The implications of this change in demographics are enormous and require action now. Schneider made a plea in 1999 that scientists and granting agencies around the world commit resources to better understand the implication of aging on our future. 7For anesthesiologists, there is a pressing need to learn the differences and similarities between young and old as they relate to the entire continuum of the perioperative period. This is one reason a group of anesthesiologists started the Society for the Advancement of Geriatric Anesthesia last fall. *Research should take a broad, integrative approach via systematic clinical trials that test the hypothesis that age alters the physiologic and pharmacologic response of patients. The article by Aubrun et al. is an example of a useful, albeit isolated, investigation that needs companion studies looking at pain management throughout the hospital stay. Many postoperative complications, such as cognitive impairment, are directly related to age, 8and it is imperative that a carefully planned research program be crafted and presented to funding agencies so that complications and their mechanism are identified and methods to prevent them are tested.
Successful research by anesthesiologists will benefit practitioners of other concerned specialties if there is an effective mechanism to exchange the information. The perioperative care of the elderly has not been extensively examined from a multidisciplinary perspective. Furthermore, available knowledge has not been adequately disseminated. In recognition of these deficiencies, the American Geriatrics Society (AGS) has for several years now been bringing physicians of many specialties together to exchange information and provide ideas on how to correct these problems. The AGS has targeted 10 specialties: emergency medicine, anesthesiology, general surgery, gynecology, ophthalmology, orthopedic surgery, otolaryngology, thoracic surgery, urology, and physical medicine and rehabilitation. With funding from the Hartford Foundation, the AGS has encouraged each specialty to develop its own educational programs in geriatrics †and has supported symposia, faculty development for individuals and departments, and production of written materials. 9Our specialty has received money to support anesthesiology research through the Foundation for Anesthesia Education and Research, the biannual (1997–2001) Duke Conference on Surgery and the Elderly, and faculty development and resident education at the Universities of California-San Francisco (San Francisco, CA), Duke (Durham, NC), Pennsylvania (Philadelphia, PA), and Washington (Seattle, WA).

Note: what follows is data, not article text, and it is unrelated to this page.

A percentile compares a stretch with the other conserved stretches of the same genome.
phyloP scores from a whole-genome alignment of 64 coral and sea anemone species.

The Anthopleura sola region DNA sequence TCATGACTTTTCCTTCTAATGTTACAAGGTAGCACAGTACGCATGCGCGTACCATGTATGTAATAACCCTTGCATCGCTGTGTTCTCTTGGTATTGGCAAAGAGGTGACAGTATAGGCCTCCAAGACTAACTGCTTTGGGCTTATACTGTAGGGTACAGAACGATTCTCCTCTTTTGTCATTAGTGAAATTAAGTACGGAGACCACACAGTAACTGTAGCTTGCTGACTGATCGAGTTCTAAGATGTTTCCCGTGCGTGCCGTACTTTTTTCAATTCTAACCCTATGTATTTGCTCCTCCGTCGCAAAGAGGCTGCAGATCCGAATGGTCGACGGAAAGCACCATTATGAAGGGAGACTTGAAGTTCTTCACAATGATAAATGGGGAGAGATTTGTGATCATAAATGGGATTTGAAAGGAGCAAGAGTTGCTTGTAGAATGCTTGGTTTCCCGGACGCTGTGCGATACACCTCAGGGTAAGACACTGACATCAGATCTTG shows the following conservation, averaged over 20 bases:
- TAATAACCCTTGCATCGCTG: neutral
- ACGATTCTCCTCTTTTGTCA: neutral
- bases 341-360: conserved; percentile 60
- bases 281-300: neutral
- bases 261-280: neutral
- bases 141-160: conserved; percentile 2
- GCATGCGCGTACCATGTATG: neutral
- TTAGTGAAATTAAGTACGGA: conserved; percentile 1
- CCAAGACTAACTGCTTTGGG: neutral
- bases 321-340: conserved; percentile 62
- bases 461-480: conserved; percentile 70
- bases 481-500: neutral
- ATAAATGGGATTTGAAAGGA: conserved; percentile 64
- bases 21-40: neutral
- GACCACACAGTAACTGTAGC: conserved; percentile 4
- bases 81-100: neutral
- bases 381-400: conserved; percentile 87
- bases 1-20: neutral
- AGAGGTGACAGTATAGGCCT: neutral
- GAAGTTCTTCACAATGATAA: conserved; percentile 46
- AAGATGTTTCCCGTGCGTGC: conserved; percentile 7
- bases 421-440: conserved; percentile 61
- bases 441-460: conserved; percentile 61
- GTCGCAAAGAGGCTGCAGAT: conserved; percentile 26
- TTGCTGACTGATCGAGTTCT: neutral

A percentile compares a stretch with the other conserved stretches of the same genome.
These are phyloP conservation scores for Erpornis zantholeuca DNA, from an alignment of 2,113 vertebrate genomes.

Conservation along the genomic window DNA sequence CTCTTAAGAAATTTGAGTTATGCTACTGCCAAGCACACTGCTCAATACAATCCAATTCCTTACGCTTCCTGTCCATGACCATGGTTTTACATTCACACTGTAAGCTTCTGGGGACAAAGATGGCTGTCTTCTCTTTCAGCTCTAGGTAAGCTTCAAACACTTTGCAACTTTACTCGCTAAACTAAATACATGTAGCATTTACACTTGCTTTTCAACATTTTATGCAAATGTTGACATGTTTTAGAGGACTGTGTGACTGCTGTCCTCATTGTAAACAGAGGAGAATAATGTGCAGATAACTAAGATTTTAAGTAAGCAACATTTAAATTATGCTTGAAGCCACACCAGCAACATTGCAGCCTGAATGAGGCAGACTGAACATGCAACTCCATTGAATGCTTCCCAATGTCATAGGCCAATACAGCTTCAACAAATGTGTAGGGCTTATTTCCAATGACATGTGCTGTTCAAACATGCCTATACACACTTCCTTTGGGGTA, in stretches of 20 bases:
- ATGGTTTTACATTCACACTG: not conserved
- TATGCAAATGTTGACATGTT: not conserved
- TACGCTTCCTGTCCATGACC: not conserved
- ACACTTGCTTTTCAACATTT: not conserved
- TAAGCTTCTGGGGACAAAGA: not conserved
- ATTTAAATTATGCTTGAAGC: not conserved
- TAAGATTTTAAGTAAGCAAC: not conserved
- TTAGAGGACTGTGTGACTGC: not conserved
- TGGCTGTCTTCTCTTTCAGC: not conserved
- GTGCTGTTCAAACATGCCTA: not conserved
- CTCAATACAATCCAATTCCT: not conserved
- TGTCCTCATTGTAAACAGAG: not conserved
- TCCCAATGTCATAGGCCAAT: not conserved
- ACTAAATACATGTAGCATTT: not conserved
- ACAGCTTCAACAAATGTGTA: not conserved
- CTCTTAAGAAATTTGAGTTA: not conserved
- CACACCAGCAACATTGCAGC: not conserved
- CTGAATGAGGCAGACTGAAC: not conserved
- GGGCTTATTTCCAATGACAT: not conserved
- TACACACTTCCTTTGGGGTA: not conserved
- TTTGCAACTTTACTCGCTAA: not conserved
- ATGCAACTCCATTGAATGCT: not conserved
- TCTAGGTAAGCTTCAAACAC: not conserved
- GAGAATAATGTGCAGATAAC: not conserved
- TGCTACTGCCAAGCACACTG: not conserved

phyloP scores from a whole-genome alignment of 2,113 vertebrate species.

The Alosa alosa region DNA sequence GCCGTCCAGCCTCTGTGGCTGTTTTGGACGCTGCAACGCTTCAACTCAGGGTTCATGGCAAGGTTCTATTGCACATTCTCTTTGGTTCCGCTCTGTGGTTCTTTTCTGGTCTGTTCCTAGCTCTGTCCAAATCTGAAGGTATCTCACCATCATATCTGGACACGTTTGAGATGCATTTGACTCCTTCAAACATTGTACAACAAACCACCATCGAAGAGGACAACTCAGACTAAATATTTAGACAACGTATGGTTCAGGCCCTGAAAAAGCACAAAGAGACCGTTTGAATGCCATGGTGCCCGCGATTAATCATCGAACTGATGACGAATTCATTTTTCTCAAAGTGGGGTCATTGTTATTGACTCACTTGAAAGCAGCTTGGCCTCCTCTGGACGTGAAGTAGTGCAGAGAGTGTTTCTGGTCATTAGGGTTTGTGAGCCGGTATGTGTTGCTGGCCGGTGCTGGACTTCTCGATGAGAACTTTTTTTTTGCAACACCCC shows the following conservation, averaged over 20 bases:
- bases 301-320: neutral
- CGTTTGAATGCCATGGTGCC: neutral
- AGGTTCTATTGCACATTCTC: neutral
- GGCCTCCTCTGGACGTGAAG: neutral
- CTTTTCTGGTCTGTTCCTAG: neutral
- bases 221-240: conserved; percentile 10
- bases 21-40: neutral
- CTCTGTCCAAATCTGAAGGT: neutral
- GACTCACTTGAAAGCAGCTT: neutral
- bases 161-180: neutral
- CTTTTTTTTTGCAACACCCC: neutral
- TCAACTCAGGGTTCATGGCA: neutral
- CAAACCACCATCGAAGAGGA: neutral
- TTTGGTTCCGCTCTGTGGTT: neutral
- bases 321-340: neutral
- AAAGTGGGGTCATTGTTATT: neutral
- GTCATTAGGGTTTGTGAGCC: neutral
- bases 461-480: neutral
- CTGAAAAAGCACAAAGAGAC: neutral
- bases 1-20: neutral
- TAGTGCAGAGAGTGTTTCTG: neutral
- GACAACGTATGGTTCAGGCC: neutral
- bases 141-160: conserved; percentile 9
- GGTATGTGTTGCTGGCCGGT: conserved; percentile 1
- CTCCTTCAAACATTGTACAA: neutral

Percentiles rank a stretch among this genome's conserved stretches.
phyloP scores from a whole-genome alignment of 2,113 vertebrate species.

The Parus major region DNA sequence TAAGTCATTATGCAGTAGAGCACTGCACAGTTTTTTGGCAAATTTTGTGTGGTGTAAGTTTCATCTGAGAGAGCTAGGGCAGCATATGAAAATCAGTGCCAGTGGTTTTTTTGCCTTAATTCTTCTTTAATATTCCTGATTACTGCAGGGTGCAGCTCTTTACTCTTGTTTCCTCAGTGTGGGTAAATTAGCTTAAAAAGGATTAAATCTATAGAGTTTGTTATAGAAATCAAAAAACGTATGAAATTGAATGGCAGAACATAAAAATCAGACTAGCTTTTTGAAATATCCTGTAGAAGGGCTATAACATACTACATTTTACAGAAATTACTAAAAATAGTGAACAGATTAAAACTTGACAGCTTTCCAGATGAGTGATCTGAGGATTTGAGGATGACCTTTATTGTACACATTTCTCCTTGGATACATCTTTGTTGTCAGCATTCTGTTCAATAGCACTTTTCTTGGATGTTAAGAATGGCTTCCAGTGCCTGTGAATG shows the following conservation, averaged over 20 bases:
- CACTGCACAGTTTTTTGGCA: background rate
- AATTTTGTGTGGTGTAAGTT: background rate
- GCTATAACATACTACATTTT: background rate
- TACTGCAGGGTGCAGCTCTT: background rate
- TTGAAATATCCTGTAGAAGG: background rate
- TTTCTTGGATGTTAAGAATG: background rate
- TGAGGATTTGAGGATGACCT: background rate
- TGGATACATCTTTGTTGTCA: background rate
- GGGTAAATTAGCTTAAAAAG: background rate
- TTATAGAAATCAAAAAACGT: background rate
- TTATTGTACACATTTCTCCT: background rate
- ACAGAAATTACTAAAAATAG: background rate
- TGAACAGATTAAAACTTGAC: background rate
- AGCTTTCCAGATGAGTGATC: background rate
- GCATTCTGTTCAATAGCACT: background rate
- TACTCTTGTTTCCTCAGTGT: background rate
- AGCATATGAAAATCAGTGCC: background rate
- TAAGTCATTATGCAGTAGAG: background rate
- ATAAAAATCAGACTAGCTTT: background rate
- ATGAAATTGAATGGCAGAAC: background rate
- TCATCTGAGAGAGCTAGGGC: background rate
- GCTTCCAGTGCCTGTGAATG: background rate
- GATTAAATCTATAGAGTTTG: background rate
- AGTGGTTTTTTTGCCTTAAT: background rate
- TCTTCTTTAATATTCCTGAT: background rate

The AGS has also held meetings with an Interdisciplinary Leadership Group made up of geriatricians and representatives of the 10 specialties. The initial task was to define what must happen in organized medicine to provide good care for the elderly outside of internal medicine. Their conclusions were summarized in a Statement of Principles. ‡10The Statement enumerated a number of complications from hospitalization common to the elderly, including delirium, thromboembolism, adverse drug events, dehydration, infection, and inadequate pain management. The Statement set goals for the future, including increased geriatric education of medical students, residents, and practitioners, elimination of historical disinterest in geriatrics, better remuneration for the care of the elderly, and of course, more research.
The next phase of AGS-funded programs will create further opportunities for the various specialties to interact with one another and to expand their geriatric programs. The Interdisciplinary Leadership Group will expand in size and scope into the Executive Committee of the Section on Surgical and Related Medical Specialties of the AGS. Representatives from each specialty are currently reviewing the literature, from which a research agenda will be constructed by determining the most important issues common to the specialties. A significant opportunity to promote individual academic careers will be provided through the Jahnigen Career Development Annoucements ($100,000 per year for 2 yr, five per cohort, so applicants from anesthesiology will also compete with those from the other specialties). Institutional grants of $32,000 over 2 yr are available to enhance faculty development and resident education in the geriatric aspects of the specialties. In the first round of these grants, 2 of the 15 awards went to anesthesiology programs (Johns Hopkins University [Baltimore, MD] and University of California-San Francisco). Other programs include the Geriatrics Syllabus for Specialists, discretionary grants of $10,000 per year per specialty, and expansion of a clearinghouse and Web site for information regarding the aging aspects of the specialties. In short, the AGS encourages the involvement of anesthesiology and recognizes our specialty's scientific and clinical contributions to the care of the elderly. The future direction of these AGS initiatives is to devise strategies and test protocols to reduce specific complications common to the elderly. It is important that anesthesiologists seize the opportunities that lie ahead in research and education and join with the other specialties to make the future a safer place for our geriatric patients.